scanning a scan set of scan lines from a different one of said scan groups on each scan of said scanning beams across said area.
6. An error reducing raster scan method as in claim 5 wherein said step of separating comprises sequentially allocating scan lines to be placed adjacent to each other on said area into at least three scan groups.
7. An error reducing raster scan method as in claim 5 wherein said step of scanning comprises:
scanning a scan set of scan lines from each said scan group, each said scan set having a number of scan lines equal to said first number of scanning beams, and said set of scan lines being scanned by said scanning beams being separated from each other by a number of scan line spacings equal to said second number of said scan groups.
8. An error reducing raster scan method for obtaining a scan image from adjacent scan lines positioned on an area by a scanner having a first number of scanning beams for simultaneously scanning multiple scan lines across said area, said method reducing a visual effect of errors in positioning of said scanning beams on said area; said method comprising the steps of:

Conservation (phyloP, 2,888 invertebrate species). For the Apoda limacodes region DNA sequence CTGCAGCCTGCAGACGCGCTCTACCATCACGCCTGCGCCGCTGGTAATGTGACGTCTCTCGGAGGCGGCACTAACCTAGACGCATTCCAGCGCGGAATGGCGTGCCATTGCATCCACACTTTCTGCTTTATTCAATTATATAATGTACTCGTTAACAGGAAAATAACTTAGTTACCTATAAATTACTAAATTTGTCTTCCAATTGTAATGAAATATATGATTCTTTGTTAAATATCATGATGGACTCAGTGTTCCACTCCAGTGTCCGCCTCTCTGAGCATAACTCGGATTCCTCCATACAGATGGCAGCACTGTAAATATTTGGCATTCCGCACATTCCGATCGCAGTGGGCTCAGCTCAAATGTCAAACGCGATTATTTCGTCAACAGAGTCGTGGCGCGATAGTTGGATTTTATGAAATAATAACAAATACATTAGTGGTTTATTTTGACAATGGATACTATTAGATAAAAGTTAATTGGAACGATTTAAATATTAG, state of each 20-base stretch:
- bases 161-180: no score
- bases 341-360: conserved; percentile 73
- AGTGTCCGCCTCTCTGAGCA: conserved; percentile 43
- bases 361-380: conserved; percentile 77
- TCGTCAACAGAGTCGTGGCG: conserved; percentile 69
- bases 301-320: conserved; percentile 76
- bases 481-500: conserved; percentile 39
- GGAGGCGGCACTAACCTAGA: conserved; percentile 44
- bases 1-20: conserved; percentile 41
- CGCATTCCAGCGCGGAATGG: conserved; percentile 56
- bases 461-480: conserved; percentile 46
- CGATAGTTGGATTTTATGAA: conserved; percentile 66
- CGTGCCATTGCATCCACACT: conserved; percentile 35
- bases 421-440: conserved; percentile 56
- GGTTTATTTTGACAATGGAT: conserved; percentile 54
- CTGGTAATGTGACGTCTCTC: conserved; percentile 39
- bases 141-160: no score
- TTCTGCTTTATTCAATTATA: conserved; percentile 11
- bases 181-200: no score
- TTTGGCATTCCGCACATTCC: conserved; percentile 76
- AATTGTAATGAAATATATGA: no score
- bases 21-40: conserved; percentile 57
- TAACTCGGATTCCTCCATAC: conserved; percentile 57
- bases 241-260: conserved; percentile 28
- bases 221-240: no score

allocating into a first scan group a first scan line to be placed on said area;
allocating into a second scan group a second scan line to be placed adjacent to said first scan line;
allocating into a third scan group a third scan line to be placed adjacent to said second scan line;
selecting a first scan set of a number of scan lines from said first scan group equal to said first number of scanning beams;
scanning said first scan set of a number of scan lines from said first scan group across said area;
selecting a second scan set of a number of scan lines from said second scan group equal to said first number of scanning beams;
scanning said second scan set of a number of scan lines from said second scan group across said area, a scan line from said second group being placed adjacent to a scan line from said first scan group;
selecting a third scan set of a number of scan lines from said third scan group equal to said first number of scanning beams; and
scanning said third scan set of a number of scan lines from said third scan group across said area, a scan line from said third group being placed adjacent to a scan line from said second scan group.